That’s because Bey moved to South Africa on a visitors permit, which he overstayed. As a result of the culminating legal issues, he was forced to cancel a U.S. tour, including a show at the Together Music Festival in Boston in 2014, due to what his camp publicly called “Immigration/legal issues.” The music festival then reiterated this fact, saying, “Unfortunately we don’t have any more information than the tour being cancelled due to visa issues.”

2016: More border Issues, the Kanye West freestyle, and retirement

All of Bey’s immigration woes came to a head on Thursday, January 14 of this year, when he was arrested at the Cape Town International airport while attempting to leave the country and charged with violation of local immigration laws. Both Bey and his family lacked proper permits to be in the country. Following his arrest, a South African court ruled that Bey had 14 days to leave South Africa and, though he does have the ability to appeal for leniency, the rapper/actor could be banned from the nation for up to five years.

“I’m releasing my final album this year and that’s that.”

Having overstayed his visitors permit and being unable or unwilling to present a valid United States Passport, Bey presented officials at the airport with a World Passport, a document issued not by a nation, but by the World Service Authority. World passports are not widely accepted immigration documents, mostly because anyone can get one with a notarized document and a small fee — $45 for a three-year document, and $75 for a five year. The vast majority of countries and regions do not officially recognize the document, including the United States, European Union, Japan, Russia, and Canada.

Representatives for Bey say that though the document is not recognized by most countries, it had previously been recognized by South Africa. “He considers himself a world citizen,” they said in an interview with Okay Africa.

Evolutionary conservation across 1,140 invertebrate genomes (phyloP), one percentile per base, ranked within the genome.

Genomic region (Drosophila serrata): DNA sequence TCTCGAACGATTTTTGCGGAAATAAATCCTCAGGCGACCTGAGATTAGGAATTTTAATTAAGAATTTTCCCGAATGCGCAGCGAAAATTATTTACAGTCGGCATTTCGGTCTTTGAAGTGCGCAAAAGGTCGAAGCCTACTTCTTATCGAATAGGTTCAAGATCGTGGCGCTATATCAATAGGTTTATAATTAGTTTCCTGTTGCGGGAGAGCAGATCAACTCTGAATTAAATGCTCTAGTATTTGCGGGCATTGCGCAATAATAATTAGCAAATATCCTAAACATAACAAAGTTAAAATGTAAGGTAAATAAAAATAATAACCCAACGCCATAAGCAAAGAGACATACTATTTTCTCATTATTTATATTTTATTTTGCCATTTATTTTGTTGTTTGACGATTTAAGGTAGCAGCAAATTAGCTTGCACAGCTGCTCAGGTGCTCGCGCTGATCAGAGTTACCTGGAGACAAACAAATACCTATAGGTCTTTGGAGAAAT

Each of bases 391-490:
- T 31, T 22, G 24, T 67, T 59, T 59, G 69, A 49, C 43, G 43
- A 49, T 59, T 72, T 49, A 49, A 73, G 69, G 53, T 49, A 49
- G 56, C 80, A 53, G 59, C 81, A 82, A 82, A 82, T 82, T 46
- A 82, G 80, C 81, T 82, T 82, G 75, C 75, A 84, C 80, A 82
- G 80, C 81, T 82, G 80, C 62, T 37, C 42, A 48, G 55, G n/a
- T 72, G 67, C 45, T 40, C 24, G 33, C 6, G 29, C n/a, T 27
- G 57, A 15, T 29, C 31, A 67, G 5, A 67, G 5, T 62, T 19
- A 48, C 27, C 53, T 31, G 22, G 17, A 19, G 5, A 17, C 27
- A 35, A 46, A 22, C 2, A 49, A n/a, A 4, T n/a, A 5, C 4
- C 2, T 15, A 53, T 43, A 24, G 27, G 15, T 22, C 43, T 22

On January 20, six days after his arrest, Bey released a 10.5 minute audio recording on Kanye West’s website titled A Message From Yasiin Bey. The message begins with the lyrics, “No more parties in S.A.,” a freestyle riff on West’s recently-released track No More Parties In L.A., and is followed by a few minutes of free-form rhyming, before ending with the statement that Bey will be retiring from music and film “effective immediately.”

“Where I live is my choice,” Bey says in the recording. Now out on bail, the musician has been ordered to appear in court on March 8, and his family has been ordered to leave South Africa by January 28.

In a confusing turn of events that gets even weirder with his retirement announcement, Bey announced a final album which will be released later this year. “I’m releasing my final album this year and that’s that,” he said.

“Peace to all. Fear of none.”

We’ll continue following this odd turn of events piloted by one of hip-hop’s brightest talents, so stay tuned.